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Recombinant Aflatoxin-Degrading F420H2-Dependent Reductase from Mycobacterium smegmatis Protects Mammalian Cells from Aflatoxin Toxicity

1
School of Medicine, Chung Shan Medical University, Taichung 40201, Taiwan
2
Department of Horticulture and Landscape Architecture, National Taiwan University, Taipei 10617, Taiwan
3
Land and Water, CSIRO, GPO Box 1700, Canberra, ACT 2601, Australia
4
Department of Biomedical Science, Chung Shan Medical University, Taichung 40201, Taiwan
5
Department of Life Science, National Taiwan University, Taipei 10617, Taiwan
6
Department of Electrical Engineering, National Chung Hsing University, Taichung 402, Taiwan
7
Translational Medicine Research Center, China Medical University Hospital, Taichung 40447, Taiwan
8
Graduate Institute of Biomedical Sciences, China Medical University, Taichung 40402, Taiwan
9
Institute of Biochemistry, Microbiology and Immunology, Chung Shan Medical University, Taichung 40201, Taiwan
*
Authors to whom correspondence should be addressed.
These authors contributed to the work equally and should be regarded as co-third authors.
Toxins 2019, 11(5), 259; https://doi.org/10.3390/toxins11050259
Received: 30 March 2019 / Revised: 30 April 2019 / Accepted: 6 May 2019 / Published: 8 May 2019
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Abstract

Aflatoxins are carcinogenic secondary metabolites of fungi that contaminate many staple crops and foods. Aflatoxin contamination is a worldwide problem, especially in developing countries, posing health hazards, e.g., causing aflatoxicosis and hepatocellular carcinoma, and even death. Biological solutions for aflatoxin detoxification are environmentally friendly and a cheaper alternative than chemical methods. The aims of the current study were to investigate: (1) the ability of MSMEG_5998, an aflatoxin-degrading F420H2-dependent reductase from Mycobacterium smegmatis, to degrade aflatoxin B1 (AFB1) and reduce AFB1-caused damage in HepG2 cell culture model; and (2) whether a thioredoxin (Trx) linkage of MSMEG_5998 enhanced the enzyme activity. We show that Trx-linked MSMEG_5998 degraded 63% AFB1 and native MSMEG_5998 degraded 31% after 4 h at 22 °C, indicating that the Trx-linked enzyme had a better AFB1-degrading ability. In a HepG2 cell culture model, Trx-linked MSMEG_5998 reduced DNA damage and p53-mediated apoptosis caused by AFB1 to a greater extent than the native enzyme. These findings suggest that Trx-linked MSMEG_5998 could potentially be developed to protect the liver from AFB1 damage, or as a candidate protein to reduce AFB1-related toxicity in animals. View Full-Text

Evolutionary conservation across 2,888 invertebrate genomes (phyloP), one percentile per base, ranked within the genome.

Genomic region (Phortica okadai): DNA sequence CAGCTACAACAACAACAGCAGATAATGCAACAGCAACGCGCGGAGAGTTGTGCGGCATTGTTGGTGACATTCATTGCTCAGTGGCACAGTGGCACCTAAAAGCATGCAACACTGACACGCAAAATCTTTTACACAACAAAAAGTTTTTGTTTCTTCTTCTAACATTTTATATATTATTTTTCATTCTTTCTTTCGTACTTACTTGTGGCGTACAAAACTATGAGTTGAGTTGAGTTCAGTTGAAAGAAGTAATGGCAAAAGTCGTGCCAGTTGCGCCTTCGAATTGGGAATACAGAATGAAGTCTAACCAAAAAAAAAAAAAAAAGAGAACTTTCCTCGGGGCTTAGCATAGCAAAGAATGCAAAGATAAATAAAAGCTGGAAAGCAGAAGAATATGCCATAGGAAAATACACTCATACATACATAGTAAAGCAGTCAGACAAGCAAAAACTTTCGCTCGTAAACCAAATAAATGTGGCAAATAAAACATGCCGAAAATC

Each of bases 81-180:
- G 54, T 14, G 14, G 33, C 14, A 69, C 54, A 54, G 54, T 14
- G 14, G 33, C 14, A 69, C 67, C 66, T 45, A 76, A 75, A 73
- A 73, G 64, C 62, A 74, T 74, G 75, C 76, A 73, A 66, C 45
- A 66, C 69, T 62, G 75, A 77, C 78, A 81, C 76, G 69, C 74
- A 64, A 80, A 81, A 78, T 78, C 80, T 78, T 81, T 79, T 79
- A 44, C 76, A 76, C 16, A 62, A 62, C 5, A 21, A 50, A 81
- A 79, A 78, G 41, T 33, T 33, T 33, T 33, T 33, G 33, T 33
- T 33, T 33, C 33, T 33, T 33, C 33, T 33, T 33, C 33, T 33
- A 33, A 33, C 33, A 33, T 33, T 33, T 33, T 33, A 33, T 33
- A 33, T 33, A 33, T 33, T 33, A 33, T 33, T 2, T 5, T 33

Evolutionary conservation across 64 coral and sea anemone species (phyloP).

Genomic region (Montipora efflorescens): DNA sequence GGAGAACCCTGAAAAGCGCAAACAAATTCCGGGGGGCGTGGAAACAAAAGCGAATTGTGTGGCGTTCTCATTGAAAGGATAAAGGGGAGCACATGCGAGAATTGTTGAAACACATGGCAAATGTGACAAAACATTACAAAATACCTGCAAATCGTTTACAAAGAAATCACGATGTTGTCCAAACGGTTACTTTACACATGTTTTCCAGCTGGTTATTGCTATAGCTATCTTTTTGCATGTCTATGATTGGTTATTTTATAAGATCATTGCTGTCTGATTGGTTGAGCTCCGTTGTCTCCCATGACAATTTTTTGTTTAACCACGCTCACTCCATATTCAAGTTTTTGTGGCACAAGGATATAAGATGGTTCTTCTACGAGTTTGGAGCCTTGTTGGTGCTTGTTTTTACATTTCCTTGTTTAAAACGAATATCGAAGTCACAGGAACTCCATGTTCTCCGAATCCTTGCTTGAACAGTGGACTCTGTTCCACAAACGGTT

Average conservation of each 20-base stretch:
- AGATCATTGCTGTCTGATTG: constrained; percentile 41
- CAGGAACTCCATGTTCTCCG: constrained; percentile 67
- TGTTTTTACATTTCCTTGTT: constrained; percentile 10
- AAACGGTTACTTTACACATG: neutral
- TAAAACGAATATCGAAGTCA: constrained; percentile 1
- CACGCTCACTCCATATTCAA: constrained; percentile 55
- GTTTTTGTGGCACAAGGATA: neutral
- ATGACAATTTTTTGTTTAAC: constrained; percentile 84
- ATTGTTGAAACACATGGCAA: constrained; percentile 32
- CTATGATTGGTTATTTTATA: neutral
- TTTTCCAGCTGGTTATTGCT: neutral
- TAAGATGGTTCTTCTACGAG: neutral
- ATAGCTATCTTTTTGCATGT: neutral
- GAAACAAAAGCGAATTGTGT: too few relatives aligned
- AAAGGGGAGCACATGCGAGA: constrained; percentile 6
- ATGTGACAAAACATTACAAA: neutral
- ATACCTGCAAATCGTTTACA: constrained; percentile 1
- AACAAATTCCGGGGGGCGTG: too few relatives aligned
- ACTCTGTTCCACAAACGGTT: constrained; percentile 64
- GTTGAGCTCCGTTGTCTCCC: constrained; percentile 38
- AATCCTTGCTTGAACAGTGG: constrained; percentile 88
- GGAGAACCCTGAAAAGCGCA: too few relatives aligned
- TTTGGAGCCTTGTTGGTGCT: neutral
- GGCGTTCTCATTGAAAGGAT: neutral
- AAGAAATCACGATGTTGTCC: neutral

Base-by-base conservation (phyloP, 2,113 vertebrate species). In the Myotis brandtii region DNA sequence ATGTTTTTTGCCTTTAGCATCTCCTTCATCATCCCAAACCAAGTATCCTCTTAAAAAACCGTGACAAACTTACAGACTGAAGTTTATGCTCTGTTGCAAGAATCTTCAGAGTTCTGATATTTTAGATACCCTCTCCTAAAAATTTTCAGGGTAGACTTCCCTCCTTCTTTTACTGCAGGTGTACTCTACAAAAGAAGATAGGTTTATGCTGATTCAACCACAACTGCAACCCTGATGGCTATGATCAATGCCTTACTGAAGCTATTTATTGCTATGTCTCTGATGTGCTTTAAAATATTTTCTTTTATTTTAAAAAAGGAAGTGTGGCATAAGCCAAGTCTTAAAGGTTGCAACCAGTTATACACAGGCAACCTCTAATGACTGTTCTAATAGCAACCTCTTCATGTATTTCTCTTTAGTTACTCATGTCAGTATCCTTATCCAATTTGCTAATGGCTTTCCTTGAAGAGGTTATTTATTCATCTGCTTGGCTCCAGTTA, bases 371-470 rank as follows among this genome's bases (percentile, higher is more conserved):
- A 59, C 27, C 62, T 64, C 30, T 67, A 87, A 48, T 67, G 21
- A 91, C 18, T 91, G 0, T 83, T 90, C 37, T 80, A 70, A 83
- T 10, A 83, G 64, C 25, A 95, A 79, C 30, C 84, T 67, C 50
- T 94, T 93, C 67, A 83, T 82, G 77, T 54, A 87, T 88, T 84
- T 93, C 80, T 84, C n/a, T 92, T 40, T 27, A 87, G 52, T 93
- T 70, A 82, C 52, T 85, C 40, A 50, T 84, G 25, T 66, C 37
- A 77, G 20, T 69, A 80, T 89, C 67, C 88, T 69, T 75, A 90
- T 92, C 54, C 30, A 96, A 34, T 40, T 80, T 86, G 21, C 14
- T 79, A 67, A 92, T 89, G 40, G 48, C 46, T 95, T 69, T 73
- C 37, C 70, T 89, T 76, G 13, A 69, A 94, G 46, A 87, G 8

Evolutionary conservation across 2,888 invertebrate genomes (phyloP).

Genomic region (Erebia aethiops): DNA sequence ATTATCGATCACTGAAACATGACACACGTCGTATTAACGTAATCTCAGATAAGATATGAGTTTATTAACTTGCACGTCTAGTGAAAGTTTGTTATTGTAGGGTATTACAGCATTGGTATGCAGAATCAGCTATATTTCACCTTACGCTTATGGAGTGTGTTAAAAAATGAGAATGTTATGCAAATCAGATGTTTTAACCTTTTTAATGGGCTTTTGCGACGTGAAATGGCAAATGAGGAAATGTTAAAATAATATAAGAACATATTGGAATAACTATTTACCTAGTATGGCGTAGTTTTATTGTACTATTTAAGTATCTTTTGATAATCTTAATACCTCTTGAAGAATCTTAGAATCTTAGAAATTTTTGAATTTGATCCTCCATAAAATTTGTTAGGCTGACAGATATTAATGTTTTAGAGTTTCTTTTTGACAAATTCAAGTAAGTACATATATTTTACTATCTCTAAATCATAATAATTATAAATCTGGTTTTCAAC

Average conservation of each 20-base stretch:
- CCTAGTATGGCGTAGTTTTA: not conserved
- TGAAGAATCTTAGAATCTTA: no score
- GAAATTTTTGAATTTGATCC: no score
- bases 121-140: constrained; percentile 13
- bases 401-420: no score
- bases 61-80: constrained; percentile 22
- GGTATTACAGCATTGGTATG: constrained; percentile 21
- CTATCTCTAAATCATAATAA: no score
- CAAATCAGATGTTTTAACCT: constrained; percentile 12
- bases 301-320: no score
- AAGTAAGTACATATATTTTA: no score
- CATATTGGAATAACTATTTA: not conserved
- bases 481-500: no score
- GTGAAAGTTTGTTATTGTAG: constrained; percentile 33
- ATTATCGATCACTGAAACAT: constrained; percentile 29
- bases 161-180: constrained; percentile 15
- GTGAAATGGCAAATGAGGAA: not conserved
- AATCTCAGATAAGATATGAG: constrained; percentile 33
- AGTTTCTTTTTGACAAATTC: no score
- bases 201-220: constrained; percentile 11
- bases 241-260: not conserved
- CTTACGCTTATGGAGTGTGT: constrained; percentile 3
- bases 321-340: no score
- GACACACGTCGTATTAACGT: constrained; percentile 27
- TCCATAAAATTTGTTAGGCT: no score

Keywords: aflatoxin B1; F420H2-dependent reductase; MSMEG_5998; thioredoxin; deazaflavin aflatoxin B1; F420H2-dependent reductase; MSMEG_5998; thioredoxin; deazaflavin
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This is an open access article distributed under the Creative Commons Attribution License which permits unrestricted use, distribution, and reproduction in any medium, provided the original work is properly cited (CC BY 4.0).

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Li, C.-H.; Li, W.-Y.; Hsu, I.-N.; Liao, Y.-Y.; Yang, C.-Y.; Taylor, M.C.; Liu, Y.-F.; Huang, W.-H.; Chang, H.-H.; Huang, H.-L.; Lo, S.-C.; Lin, T.-Y.; Sun, W.-C.; Chuang, Y.-Y.; Yang, Y.-C.; Fu, R.-H.; Tsai, R.-T. Recombinant Aflatoxin-Degrading F420H2-Dependent Reductase from Mycobacterium smegmatis Protects Mammalian Cells from Aflatoxin Toxicity. Toxins 2019, 11, 259.

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